Can Food Be Our Medicine
Allen R Williams, Ph.D., Soil Health Academy Instructor
Did you know that the health of plants, animals, ecosystems and humans is inextricably tied to plant phytochemical diversity? So, what are phytochemicals? In short, they are compounds naturally produced by plants that help the plants thrive in challenging conditions, fight off competitors, pest insects and disease. When you bite into a juicy strawberry or blueberry, enjoy vibrant-green lettuce or spinach, munch on a tomato or chow down on a juicy steak or hamburger, you consume much more than vitamins, minerals, protein and fiber. You can also benefit from the incredible richness of phytochemicals.
Phytochemicals are comprised of four main categories. These include carotenoids, flavonoids, ellegic acid and allium compounds. All big words, but they have big impacts on our health. All of these phytonutrients contain powerful antioxidant and anti-inflammatory properties that are crucial to our health and well-being and our eventual longevity. They are beneficial for immune health, which is particularly important amid the COVID-19 pandemic. In addition, these compounds protect eye health by decreasing risk of macular degeneration.
They also protect us against cancer and cardiovascular disease, detoxify our bodies, decrease inflammation and reduce the risk of tumors spreading throughout our bodies. There are tens of thousands of these phytonutrients found in plants and in the meat of animals that eat those plants (or eggs and dairy products).
So, what is going on? We all eat and yet we have significant health problems in the U.S. because of this simple fact: not all foods are created equal. Not all tomatoes are the same; not all lettuce is the same; not all beef is the same; and not all eggs are the same. The soil those plants grow in, the plants that are growing there and the plants that the animals eat all determine the degree of phytonutrient richness in the foods we eat.
In modern agriculture we have turned to an industrialized approach to food production, planting monoculture and near monoculture crops and pastures, degrading our soils, and destroying soil biology.
Our good friend and advisor, Dr. Fred Provenza, has conducted decades of research into the phytochemical richness of plants. You can read about some of his findings in his book Nourishment. Fred’s work teaches us that plants thrive when grown in diversity, with many plant species all growing within close proximity of each other, able to share nutrients and phytochemicals through the vast underground network of mycorrhizal fungi. However, things such as tillage, chemicals, synthetic fertilizers, fungicides and insecticides interrupt this process and greatly reduce plant phytochemical production and richness.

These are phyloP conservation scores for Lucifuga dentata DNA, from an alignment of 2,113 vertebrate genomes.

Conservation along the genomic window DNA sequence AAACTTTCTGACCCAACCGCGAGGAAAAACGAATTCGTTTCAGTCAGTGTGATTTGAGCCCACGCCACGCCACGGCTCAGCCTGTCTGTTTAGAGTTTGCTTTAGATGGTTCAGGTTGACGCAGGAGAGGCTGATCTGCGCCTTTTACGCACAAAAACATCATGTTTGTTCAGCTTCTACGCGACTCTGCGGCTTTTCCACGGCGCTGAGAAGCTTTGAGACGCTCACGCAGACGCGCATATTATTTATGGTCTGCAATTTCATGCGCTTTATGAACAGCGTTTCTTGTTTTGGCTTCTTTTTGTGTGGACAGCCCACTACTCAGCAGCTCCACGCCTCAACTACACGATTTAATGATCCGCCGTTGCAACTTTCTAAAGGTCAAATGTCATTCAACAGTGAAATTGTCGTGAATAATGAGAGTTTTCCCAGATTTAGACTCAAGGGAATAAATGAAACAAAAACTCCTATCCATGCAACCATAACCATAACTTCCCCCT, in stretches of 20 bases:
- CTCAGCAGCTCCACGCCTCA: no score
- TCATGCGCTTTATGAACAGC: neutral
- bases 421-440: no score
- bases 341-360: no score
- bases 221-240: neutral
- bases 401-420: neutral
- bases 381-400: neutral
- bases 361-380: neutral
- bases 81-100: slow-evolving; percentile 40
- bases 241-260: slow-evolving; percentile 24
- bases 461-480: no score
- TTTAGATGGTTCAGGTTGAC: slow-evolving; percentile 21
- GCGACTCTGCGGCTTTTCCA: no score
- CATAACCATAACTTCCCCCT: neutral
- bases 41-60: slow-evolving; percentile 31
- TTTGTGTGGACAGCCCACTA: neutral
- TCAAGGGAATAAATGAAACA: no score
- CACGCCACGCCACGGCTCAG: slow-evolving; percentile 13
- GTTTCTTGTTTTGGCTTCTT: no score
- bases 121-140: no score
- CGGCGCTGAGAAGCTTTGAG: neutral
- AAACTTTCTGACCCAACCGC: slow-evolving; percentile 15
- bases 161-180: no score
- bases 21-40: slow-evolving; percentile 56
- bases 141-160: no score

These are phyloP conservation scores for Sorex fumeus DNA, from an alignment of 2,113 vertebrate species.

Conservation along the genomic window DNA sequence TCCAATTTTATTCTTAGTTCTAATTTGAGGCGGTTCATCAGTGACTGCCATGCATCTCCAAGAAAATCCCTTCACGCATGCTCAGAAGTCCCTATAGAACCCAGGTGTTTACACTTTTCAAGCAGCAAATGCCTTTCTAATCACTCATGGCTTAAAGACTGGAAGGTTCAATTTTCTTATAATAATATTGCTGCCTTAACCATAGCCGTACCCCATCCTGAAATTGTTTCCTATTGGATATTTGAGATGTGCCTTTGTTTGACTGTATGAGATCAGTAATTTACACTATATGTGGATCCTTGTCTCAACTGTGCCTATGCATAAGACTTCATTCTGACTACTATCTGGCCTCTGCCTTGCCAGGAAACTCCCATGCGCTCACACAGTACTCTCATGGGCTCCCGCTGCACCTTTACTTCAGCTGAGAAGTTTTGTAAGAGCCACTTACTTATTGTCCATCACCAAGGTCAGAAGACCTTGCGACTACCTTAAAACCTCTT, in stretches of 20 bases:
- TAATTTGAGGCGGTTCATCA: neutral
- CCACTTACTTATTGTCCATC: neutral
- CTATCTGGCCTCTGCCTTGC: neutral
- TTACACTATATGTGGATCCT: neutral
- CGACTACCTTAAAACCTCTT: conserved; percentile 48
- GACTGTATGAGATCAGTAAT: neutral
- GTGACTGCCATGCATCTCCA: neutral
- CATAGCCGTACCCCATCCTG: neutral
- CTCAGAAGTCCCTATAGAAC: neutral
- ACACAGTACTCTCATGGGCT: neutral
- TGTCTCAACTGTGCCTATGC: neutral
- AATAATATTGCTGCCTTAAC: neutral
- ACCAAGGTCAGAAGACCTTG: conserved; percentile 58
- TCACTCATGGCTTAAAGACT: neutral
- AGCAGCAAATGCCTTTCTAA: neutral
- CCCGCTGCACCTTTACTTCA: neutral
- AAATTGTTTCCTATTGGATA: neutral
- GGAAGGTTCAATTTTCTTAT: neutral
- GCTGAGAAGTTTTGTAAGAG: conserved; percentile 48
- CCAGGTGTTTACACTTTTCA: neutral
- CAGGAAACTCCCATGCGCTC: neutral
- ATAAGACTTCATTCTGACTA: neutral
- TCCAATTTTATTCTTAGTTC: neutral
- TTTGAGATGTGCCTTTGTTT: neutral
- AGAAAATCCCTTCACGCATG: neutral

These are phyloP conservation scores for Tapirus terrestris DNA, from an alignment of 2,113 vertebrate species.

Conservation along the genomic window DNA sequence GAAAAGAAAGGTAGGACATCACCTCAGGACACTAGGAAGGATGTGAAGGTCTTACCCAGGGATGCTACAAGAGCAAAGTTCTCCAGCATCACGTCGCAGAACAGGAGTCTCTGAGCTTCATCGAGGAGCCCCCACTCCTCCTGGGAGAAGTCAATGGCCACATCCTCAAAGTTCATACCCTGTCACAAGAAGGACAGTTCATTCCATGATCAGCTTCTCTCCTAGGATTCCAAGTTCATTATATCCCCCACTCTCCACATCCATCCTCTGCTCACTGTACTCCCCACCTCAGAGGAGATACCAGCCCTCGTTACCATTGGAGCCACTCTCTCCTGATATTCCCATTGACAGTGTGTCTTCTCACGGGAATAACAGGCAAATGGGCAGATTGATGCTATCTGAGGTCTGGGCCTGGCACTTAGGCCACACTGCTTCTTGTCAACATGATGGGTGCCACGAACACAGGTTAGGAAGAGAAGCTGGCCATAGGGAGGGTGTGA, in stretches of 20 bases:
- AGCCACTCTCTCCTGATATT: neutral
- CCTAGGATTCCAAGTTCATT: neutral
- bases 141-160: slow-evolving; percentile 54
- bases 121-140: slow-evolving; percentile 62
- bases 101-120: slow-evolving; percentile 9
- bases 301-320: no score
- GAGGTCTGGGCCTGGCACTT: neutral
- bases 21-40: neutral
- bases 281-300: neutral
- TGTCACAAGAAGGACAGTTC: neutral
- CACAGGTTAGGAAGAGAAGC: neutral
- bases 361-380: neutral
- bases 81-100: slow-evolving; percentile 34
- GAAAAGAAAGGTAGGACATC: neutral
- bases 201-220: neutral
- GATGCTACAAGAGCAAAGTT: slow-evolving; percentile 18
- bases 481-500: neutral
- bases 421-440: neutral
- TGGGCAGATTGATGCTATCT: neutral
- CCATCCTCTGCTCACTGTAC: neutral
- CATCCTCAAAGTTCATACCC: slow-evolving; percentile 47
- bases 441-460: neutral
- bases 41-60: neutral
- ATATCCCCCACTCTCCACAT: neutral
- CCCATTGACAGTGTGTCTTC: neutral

This shift away from phytochemically rich plant and animal foods to the highly processes foods so many people eat today has enabled more than 2.1 billion people to become overweight and obese, resulting in a higher incidence of diet-related disease like diabetes, heart disease, autoimmune disorders, and even various types of cancer.
Evidence supports the hypothesis that phytochemical richness of herbivore diets significantly enhances the phytochemical and biochemical richness of the animal proteins that we eat. Enhanced phytochemicals in the meat and eggs of livestock protects those products from protein oxidation and lipid peroxidation. These are the causative factors in systemic inflammation that is implicated in heart disease and cancers. In other words, animal proteins from animals eating phytochemically rich diets do not lead to heart disease and cancer. They actually provide protection against those same diseases, just like the phytochemically rich plants do. It is only when these same animals are fed high-grain rations and monoculture pastures that their protein becomes an issue for our health.
That methane issue we hear so much about with ruminant livestock? Plant phytochemical diversity stimulates microbes in the soil, such as methanotrophs that digest that methane. This is how nature took care of methane from the hundreds of millions of wild ruminants that once roamed the face of the earth.
At Understanding Ag, we personally implement regenerative practices that create phytochemical diversity in our gardens, our crop fields and in our pastures. We restore our soils to their historical ecological context. We sequester carbon and return it to the soil so it can nourish the soil microbes vital to providing our plants and livestock with nutrients. We recognize that our food is our medicine and invite you to share in phytochemically rich foods and enjoy truly healthy meals.